Amidst the Aamir Khan/Kiran row, some on social media took vows like the earthshaking vows that many men and women in our epics and Puranas took. Some last week swore never ever to spend a single rupee watching any of the actor’s movies.
I was reminded of someone I know that took a similar vow when Salman Khan’s case was hogging the social media space some months back. But when he told me he’d watched Bajrangi Bhaijaan, I asked him about his vow. His reply proved to me that there is a little Birbal or Tenali Rama in each one of us. And as in the case of many of our Puranic vows, his workaround was fiendishly clever.
He said he’d kept his vow – not spending a single paisa watching the film. “I streamed it from a pirate website. The quality was bad, there were lots of interruptions but I had the pleasure of not paying anything to watch that [expletives deleted] actor’s movie. Enjoyed the movie without a paisa wasted.”
Any qualms watching illegal stuff, I asked naively. “Nah, that’s the best way to treat him.”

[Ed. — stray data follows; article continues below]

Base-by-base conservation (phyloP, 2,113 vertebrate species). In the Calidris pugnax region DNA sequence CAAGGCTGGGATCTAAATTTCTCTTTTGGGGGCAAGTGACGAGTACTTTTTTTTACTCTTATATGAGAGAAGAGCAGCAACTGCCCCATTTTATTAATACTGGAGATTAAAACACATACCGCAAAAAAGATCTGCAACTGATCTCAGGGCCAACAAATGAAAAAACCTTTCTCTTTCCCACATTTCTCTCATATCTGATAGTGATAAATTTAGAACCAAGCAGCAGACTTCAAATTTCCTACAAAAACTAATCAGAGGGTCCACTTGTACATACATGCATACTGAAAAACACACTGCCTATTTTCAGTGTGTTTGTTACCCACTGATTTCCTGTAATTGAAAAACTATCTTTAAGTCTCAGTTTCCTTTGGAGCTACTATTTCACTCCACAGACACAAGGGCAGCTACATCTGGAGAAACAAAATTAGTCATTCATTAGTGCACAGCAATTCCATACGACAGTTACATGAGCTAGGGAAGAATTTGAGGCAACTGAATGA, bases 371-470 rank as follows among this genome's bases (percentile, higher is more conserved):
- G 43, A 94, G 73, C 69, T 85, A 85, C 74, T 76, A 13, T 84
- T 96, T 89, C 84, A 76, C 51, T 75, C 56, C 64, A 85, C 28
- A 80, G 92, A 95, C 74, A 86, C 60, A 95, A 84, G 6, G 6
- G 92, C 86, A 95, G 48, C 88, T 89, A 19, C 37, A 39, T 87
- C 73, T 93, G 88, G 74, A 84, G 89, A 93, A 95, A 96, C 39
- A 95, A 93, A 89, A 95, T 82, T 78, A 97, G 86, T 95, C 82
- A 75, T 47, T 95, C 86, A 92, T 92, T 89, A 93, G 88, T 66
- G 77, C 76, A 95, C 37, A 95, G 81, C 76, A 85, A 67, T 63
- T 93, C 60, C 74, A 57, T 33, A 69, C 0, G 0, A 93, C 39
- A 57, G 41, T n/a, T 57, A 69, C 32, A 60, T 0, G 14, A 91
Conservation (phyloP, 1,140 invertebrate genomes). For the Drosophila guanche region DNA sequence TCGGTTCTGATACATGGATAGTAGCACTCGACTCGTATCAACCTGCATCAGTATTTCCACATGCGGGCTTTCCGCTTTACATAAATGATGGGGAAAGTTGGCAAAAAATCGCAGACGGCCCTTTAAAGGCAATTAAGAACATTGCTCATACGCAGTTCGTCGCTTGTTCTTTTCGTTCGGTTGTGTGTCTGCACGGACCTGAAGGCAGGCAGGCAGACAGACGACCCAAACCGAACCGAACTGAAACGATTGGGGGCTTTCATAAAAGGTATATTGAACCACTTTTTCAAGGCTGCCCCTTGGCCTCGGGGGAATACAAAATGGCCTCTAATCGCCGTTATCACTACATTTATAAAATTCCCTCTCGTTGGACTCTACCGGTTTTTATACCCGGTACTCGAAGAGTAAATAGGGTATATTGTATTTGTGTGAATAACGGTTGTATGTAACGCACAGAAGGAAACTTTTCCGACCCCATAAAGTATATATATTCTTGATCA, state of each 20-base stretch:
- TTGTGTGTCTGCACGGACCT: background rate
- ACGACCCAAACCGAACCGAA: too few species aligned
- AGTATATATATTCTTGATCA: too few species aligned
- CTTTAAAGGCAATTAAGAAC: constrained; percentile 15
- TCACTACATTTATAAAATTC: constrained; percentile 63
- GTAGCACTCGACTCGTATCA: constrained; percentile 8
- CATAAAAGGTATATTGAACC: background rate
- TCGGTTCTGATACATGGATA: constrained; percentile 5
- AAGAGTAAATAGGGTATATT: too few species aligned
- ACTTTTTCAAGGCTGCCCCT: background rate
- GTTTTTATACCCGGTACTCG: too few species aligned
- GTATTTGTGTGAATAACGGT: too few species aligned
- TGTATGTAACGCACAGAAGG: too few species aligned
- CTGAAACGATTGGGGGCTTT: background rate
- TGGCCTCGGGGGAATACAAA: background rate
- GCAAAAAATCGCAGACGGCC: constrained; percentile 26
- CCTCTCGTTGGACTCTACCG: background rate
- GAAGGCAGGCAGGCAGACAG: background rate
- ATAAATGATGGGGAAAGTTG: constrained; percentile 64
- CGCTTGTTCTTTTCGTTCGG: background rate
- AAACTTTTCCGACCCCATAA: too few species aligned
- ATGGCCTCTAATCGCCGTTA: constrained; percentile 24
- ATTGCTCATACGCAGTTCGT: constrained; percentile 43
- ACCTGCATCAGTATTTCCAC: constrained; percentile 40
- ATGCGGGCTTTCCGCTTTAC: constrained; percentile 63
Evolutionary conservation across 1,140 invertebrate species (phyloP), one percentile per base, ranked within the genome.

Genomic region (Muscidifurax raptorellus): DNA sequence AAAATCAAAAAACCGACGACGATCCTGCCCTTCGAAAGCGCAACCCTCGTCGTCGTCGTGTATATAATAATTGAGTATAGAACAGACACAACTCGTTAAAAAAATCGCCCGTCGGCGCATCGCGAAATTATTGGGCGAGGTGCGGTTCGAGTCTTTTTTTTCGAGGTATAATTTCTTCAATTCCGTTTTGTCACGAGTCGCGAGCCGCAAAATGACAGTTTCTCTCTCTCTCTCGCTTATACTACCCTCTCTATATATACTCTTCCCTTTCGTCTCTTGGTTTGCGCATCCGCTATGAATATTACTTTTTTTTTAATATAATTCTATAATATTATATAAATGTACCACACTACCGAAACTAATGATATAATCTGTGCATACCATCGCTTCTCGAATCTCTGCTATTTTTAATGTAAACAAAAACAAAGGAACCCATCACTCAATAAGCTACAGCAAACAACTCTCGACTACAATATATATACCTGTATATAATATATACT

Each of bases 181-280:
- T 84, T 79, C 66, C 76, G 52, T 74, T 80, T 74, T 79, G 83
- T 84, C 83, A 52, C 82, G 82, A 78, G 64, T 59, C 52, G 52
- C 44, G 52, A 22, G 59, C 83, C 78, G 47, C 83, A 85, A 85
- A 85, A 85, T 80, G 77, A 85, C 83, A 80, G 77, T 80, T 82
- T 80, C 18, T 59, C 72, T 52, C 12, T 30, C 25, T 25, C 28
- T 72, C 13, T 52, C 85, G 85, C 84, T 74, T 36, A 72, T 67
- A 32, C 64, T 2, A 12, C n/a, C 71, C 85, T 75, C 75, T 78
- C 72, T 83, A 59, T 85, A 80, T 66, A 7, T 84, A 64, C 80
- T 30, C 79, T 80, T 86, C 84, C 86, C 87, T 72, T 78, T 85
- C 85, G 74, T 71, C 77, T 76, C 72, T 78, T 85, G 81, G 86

What’s in a name? Plenty enough to bring a dose of hilarity to something as boring as a conference on marine resources in the middle of nowhere. And thereby hangs this tale:
I was at this international conference about oceanic stuff on one of the Pacific Ocean’s beautiful emerald paradises. One of the speakers was a Japanese fishery expert whose name was Masayoshi. Everyone addressed him as Masa. How appropriate his name would have been in Mumbai, I thought. For in the local Marathi lingo, ‘Masa’ means fish!
At tea between sessions, a photographer was going around getting people to stand together for group shots. Some of the delegates too were clicking away. One of them appeared to be of South Asian stock.
Waiting for a break in my conversation with the Japanese gent he approached me and glancing at my nametag asked if I was Indian. I nodded. “Well Dev has to be Indian. Where from?” From Mumbai, I said. “Me too. You understand Marathi?” I sure do, I said.
Then pointing to Masa’s tag, which he’d obviously noticed before, he let out a loud guffaw. “Dev-Masa” he said. “You know that means whale in Marathi, eh?” Of course, I said. Devmasa is indeed Marathi for whale. (‘Devmasa’ can loosely be translated as “God Fish”).
The session after the tea break was about whaling in the Pacific!